Unfortunately my diet isn’t healthy if you consider the fettuccine Alfredo and ice cream that lace my dinner menus instead. I sometimes divide a pound of Alaskan salmon into four meals while ignoring the price because I know it’s healthy.

Work Colleagues

Since March I’ve not seen the people who share office space with me. I love going to an office. I enjoy the camaraderie and I’ll miss the banter. Like many who aren’t comfortable sharing closed space these days with others for long periods I’ve just moved my office home.

Large Handbag, Lucky Star

Because I no longer go to an office, a friend’s house, out for a meal or to meetings I don’t need to leave home with the paraphernalia I’ve deemed essential my adult life that required a pounds-heavy handbag to hold makeup, fat wallet, pens and so forth and often a tote bag as well.

I don’t miss a handbag though I’ve run into trouble without it.

  • Early on in the pandemic I pulled out my phone from my jeans pocket with clumsy plastic gloves on and my credit card came out too. The black card fell on the dark brown carpet by the elevator in my apartment. I didn’t notice until I went to pay for groceries. A neighbor returned it. Two weeks ago I was on an empty street and found a $20 bill in the gutter. I am sure that bill came out of the owner’s pocket just as my credit card did.
  • To avoid a reprise I graduated to a small purse [photo above, center] just big enough to hold essentials: credit card, keys and a little cash. You may have read my Facebook posting this week about the wonderful New York Department of Transportation construction workers who returned it to me. I thought I’d slipped it into one of the giant TJ Maxx bags loaded with groceries and planted on my shoulders but instead, it landed on the street. I attribute this mistake to a mask that acts like a horse’s blinders, a sweaty hand in gloves that remove feeling from my fingers and my attention focused on social distancing and what’s going on around me.

 Have you realized that you can live without anything you once thought was imperative?

Photo: Pinterest.com

Service of Cooking Under Pressure: The Instant Pot

Wednesday, February 7th, 2018

Photo: instantpot.com

The burns on my mother’s hands from an exploding pressure cooker—and going with her to the doctor who was caring for the injury–are among my earliest memories. While I love time-saving cooking appliances and gadgets, I’ve never once been tempted to go near anything that operates like that.

I was drawn to Ellen Byron’s Wall Street Journal article, “Why Is America’s Anxiety Rising? The Instant Pot,” to read what, if anything was new about this new iteration. Seems the Instant Pot does everything: steams, slow-cooks, sautés, pressure cooks and makes yogurt, rice, cakes and preserves. According to Byron, last year Amazon “delivered Instant Pots to 27,000 U.S. Zip Codes.”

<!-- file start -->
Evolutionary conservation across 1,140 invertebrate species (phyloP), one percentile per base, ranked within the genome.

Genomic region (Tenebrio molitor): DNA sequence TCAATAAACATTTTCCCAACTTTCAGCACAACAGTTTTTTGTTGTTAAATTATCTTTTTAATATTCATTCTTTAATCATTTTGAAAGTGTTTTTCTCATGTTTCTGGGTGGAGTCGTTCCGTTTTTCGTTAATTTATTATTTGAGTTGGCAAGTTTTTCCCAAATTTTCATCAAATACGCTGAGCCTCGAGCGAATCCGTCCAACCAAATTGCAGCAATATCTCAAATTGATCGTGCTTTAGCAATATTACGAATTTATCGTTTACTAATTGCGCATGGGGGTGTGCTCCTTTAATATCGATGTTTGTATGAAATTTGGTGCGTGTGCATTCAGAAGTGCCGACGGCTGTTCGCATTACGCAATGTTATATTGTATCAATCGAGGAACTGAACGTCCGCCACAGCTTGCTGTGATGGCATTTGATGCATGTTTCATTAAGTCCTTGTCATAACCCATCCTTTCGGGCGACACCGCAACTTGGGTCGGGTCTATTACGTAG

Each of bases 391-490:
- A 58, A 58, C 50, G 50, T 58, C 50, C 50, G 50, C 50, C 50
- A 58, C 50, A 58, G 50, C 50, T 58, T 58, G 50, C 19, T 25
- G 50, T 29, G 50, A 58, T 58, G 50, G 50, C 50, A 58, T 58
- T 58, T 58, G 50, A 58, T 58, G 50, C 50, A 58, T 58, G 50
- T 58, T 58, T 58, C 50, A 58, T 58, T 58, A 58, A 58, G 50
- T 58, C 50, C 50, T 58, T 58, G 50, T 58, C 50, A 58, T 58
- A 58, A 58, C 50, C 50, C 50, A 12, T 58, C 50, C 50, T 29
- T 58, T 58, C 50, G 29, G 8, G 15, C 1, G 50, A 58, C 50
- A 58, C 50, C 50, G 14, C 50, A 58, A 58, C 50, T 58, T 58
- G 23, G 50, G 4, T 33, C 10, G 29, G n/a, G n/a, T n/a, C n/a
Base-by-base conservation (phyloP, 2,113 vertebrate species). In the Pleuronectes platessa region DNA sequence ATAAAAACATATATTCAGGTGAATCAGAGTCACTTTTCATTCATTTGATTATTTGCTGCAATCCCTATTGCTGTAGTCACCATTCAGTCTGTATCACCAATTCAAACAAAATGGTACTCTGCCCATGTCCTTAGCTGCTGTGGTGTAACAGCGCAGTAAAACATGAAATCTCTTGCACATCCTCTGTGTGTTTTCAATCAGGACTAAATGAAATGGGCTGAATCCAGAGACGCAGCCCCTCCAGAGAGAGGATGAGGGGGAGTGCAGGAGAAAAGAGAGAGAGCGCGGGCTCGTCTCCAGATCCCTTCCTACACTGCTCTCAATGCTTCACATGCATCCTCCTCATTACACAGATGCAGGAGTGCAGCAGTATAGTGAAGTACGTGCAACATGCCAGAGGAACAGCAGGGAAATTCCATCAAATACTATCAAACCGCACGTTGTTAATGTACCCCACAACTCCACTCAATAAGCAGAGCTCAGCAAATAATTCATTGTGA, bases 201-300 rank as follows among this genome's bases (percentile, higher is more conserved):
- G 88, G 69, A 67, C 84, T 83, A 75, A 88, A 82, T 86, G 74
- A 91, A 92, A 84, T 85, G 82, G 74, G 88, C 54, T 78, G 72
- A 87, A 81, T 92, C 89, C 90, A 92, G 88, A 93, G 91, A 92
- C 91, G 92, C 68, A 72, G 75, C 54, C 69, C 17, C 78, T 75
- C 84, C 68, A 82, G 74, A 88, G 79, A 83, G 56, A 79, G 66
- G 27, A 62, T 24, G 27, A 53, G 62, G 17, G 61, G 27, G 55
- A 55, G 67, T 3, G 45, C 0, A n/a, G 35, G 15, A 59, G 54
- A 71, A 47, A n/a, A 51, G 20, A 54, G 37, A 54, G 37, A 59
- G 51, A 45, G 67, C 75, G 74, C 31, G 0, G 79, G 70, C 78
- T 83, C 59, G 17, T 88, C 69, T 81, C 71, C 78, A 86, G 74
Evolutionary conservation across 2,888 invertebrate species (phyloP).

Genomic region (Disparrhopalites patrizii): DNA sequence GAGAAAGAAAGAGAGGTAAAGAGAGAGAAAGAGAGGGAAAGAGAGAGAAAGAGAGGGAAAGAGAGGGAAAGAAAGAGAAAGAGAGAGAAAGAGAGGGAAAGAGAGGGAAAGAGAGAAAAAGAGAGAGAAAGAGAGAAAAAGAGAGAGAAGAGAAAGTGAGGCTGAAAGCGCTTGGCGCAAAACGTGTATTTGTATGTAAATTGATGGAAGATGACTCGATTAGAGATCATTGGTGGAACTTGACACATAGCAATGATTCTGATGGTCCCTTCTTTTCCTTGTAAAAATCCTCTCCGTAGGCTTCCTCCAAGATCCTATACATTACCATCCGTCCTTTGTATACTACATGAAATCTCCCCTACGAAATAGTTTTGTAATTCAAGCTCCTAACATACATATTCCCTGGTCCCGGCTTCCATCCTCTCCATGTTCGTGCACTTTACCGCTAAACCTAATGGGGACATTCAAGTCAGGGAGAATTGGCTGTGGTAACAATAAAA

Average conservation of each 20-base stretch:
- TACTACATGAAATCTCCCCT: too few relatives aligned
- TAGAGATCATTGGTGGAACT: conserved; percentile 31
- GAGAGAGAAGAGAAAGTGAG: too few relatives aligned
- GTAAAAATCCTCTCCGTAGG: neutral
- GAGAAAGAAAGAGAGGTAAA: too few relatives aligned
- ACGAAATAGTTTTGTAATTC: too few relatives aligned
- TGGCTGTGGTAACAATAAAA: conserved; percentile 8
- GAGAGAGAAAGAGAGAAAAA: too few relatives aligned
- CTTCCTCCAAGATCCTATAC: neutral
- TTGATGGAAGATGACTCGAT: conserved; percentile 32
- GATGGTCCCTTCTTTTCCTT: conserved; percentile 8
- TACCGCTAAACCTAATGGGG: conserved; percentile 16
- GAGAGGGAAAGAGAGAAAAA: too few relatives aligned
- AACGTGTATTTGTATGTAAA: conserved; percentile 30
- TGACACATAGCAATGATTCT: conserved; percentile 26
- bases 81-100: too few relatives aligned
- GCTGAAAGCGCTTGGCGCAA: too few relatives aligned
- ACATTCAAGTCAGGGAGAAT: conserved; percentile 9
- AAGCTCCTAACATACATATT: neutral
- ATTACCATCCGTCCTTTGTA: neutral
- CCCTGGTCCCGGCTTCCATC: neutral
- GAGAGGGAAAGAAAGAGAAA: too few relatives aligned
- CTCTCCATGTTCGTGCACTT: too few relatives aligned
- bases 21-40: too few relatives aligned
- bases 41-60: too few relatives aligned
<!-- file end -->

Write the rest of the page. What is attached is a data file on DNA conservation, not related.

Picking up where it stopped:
Photo: successfulhomemakers.com

Byron’s title alludes to something else it does: It makes its owners nervous—for good reason– even though she said the pot comes with 10 safety mechanisms.

“Double Insight Inc., the company that makes Instant Pot, says common mishaps include overfilling the machine or releasing the pressure too quickly when cooking foods that expand,” wrote Byron. The company recommends that owners read the manual.

Her first story confirmed my apprehension: This pot is not for me. She wrote about an IT specialist who tried to clean the pot he burned while cooking spaghetti. He followed instructions to add water, put the pot on “pressure cooker high” but when he “did a quick release,” hot red sauce splashed all around from ceiling to cabinets, on him and the floor.

Photo: kittydeschanel.com

Another Instant Pot owner in Byron’s article was afraid to open the box because the gadget has so many buttons and returned the item. She eventually bought another one and went through trauma before making stew with it for the first time. She was petrified to release the pressure valve and even though nothing happened when she did, and the stew was “pretty good,” she felt “overwhelmed” and hadn’t used it again. And after all that, is “pretty good” worth all the sweat?

A retired chef who for years used a traditional pressure cooker ended up with Thai coconut shrimp bisque that “resembled cheese curds.”

There are “200 groups devoted to the device.” The largest one includes 1.2 million people in the company’s Facebook group. After yogurt boiled into the machine, another user asked her fellow groupies what to do and was advised to clean with Q-tips. Her pot works “though it smells like burned milk.”

Photo: presurecookrecipes.com

Another owner was intimidated by the manual and took a few days to recover. “There were triumphs: hard-boiled eggs, chicken, pork carnitas and chocolate cheesecake—as well as two pots of burned rice, an overcooked pork butt, a sour Key Lime cheesecake and a Christmas Day crème brûlée that looked more like a side of cottage cheese.” One said a prayer after assembling the ingredients for beef barley soup. When she “turned the quick-release valve, soup shot across her kitchen, hitting the cupboards, curtains and window.” She returned her pot.

Do you have an Instant Pot? Are you tempted to get one? Do you think the gizmo may be too good to be true? What’s wrong with pots and pans?

Photo: simplyhappyfoodie.com